We made it! We survived the packout of our house and the long flight to the other side of the world with our two tiny humans. After almost two weeks without internet, we are finally connected to the world again and so I can begin blogging about our second round of life in Moscow. It’s been about 7 years since we were here last time and though we’ve only just arrived, our experience is already vastly different. We were very poor students living with a Russian family before and now we’re in house all to ourselves and we’ve doubled in size. We’re excited to be back and what’s even more exciting is that we will be able to afford groceries this time and even a meal out from time to time 🙂 Some bullet points to catch up on the past two weeks:
- I used to have a baby that slept through the night. Jet lag is the worst!
- The three year old is an absolute mess. The poor thing just is not transitioning well and has had some pretty major meltdowns when we’ve tried to venture out on the metro so we’re a bit housebound for now until we get a car and/or her sorted out.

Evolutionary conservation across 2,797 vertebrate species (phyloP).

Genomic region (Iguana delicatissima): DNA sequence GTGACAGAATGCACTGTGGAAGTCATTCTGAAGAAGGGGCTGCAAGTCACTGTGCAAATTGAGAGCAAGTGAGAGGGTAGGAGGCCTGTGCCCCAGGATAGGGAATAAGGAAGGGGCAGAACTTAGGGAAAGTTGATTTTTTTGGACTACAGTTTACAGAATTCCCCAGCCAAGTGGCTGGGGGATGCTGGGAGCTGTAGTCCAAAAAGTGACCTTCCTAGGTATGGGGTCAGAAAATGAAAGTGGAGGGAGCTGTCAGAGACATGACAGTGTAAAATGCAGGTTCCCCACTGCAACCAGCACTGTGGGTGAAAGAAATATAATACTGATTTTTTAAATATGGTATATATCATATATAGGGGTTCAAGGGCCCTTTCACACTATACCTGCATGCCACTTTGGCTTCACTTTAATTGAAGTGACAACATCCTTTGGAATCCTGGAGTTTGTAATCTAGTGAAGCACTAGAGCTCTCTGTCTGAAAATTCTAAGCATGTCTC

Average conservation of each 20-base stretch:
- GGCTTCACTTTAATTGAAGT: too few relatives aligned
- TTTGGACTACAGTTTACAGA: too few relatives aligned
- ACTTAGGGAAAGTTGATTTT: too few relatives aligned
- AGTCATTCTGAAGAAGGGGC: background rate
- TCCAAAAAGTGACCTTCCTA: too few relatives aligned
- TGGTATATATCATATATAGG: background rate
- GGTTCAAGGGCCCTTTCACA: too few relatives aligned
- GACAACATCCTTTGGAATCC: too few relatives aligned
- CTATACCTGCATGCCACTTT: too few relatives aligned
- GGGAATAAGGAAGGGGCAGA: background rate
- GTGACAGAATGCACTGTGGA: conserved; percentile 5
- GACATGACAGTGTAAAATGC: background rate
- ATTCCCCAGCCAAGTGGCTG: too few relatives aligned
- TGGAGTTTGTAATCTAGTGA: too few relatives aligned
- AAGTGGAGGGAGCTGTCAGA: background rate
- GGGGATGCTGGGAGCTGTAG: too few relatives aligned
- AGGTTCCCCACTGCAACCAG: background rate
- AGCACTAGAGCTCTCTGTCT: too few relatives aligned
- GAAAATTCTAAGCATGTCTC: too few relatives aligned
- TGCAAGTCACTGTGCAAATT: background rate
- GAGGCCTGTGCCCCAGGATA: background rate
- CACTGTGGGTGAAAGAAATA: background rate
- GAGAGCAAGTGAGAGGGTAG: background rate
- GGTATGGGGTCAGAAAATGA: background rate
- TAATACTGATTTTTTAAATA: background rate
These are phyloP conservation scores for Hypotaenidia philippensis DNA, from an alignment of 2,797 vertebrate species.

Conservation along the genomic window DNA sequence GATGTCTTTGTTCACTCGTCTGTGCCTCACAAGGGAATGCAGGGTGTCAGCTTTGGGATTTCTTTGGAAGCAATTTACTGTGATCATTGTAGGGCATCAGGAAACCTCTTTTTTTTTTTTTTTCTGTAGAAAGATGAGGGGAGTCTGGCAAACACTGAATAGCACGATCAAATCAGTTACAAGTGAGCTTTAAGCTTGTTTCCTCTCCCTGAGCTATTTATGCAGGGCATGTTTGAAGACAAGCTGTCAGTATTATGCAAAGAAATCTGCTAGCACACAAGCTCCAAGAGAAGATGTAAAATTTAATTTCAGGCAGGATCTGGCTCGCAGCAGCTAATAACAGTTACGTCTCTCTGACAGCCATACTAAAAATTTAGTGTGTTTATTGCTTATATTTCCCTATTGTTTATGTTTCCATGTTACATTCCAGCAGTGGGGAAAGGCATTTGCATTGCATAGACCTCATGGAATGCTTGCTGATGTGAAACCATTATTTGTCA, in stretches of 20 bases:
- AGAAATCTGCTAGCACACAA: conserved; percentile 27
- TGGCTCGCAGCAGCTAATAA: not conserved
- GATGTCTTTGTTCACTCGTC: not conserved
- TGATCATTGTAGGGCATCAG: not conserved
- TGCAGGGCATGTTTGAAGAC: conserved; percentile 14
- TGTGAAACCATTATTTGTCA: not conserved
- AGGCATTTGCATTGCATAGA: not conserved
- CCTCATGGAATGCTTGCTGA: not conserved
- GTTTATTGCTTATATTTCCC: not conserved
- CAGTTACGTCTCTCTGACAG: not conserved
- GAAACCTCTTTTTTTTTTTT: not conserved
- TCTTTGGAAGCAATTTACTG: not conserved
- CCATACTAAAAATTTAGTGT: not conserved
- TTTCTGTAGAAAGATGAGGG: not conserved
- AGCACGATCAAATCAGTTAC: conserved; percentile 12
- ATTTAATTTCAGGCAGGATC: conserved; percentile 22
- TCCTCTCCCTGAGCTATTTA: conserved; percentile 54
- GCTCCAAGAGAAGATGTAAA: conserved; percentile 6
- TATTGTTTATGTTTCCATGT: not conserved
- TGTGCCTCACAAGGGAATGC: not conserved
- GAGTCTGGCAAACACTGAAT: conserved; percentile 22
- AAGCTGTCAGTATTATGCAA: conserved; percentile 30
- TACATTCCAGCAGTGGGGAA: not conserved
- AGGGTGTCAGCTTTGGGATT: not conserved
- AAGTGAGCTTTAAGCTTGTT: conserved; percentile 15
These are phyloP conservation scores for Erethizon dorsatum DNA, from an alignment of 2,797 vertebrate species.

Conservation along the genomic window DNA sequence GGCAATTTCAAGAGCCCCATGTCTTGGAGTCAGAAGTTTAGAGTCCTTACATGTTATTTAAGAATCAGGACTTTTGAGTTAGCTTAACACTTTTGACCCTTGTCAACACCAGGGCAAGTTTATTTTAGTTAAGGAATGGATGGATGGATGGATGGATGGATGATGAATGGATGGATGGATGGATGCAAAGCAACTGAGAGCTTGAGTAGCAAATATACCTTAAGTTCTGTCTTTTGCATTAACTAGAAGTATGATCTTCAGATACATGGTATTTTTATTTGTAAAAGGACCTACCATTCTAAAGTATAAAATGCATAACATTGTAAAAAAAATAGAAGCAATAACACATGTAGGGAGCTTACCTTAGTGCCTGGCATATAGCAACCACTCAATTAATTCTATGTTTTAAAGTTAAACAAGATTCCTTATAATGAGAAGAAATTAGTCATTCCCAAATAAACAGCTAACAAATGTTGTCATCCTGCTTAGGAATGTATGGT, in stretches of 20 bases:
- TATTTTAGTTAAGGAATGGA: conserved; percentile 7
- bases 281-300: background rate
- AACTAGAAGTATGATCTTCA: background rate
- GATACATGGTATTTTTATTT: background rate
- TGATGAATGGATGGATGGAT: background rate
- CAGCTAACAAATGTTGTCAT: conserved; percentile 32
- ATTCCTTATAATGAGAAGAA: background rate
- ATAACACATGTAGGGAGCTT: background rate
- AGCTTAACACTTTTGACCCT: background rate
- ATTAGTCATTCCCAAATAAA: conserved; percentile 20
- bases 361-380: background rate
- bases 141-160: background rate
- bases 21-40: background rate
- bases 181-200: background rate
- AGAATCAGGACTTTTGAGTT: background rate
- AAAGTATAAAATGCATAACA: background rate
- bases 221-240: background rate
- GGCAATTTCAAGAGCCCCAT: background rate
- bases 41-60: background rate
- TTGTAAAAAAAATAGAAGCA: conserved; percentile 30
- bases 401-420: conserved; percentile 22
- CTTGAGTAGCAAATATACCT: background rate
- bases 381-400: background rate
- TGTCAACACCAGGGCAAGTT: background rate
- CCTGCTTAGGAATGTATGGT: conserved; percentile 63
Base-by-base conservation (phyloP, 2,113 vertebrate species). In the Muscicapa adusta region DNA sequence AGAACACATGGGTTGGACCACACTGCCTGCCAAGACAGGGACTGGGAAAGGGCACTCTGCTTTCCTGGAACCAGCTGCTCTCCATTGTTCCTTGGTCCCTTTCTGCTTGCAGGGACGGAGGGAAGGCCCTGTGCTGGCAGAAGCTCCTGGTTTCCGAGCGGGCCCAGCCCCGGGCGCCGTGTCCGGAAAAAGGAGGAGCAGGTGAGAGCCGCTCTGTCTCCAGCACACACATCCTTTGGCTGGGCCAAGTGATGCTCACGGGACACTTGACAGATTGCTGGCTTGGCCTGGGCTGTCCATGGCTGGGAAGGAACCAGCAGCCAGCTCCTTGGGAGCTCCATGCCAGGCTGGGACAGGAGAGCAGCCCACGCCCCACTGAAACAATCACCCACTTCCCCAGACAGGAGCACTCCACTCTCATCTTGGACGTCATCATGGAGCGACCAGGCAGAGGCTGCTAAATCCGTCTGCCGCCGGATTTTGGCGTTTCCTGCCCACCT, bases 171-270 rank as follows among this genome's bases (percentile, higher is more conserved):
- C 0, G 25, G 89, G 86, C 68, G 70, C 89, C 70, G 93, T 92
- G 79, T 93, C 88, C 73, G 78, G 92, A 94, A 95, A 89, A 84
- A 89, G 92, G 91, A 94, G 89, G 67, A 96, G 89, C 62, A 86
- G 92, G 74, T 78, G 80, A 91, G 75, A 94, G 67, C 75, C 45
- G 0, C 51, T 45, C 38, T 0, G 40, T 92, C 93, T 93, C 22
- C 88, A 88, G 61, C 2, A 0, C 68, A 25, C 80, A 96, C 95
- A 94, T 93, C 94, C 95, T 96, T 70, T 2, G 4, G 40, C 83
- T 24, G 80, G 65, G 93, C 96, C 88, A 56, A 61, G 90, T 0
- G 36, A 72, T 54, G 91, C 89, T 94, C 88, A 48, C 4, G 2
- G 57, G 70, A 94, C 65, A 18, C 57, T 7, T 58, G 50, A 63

- Russians dress their children SUPER warm and even if there isn’t snow on the ground, snow pants are required (along with a coat, snow boots, scarf, hat, mittens). They won’t hesitate to tell you that your child is woefully underdressed. In the span of one block, three different women tried to put the hood on my toddler’s head and 3 or 4 others made comments. I told one man who made a comment about her not having a hat, “Ne hochet” which means that she doesn’t want it. He laughed and said incredulously “Ne hochet??!!” as if it should even be an option. Some Americans struggle with the communal child rearing but I actually find it kinda nice. We will work on getting her to wear gloves and hats if only to avoid the social shaming 🙂
- The Embassy is big and well staffed. I know that we’re lucky to have a lot of great resources available to us. We’ve already been to see the doctor for the toddler’s asthma and received really good care.
- We put our oldest in a Montessorie pre-school a couple days a week. It’s an interesting approach to education and one little girl got up early from quiet time and said to her teacher, “The other teacher told me I’m supposed to be quiet and think.” And the teacher said, “Yes, you need to sit and think. Think about why you are here.” Ummmmmnnnnn….that kid probably doesn’t use the toilet by herself and you want her to contemplate why she is in this life?! Anyway, the socialization should be good. 🙂
Poka- that means see you soon.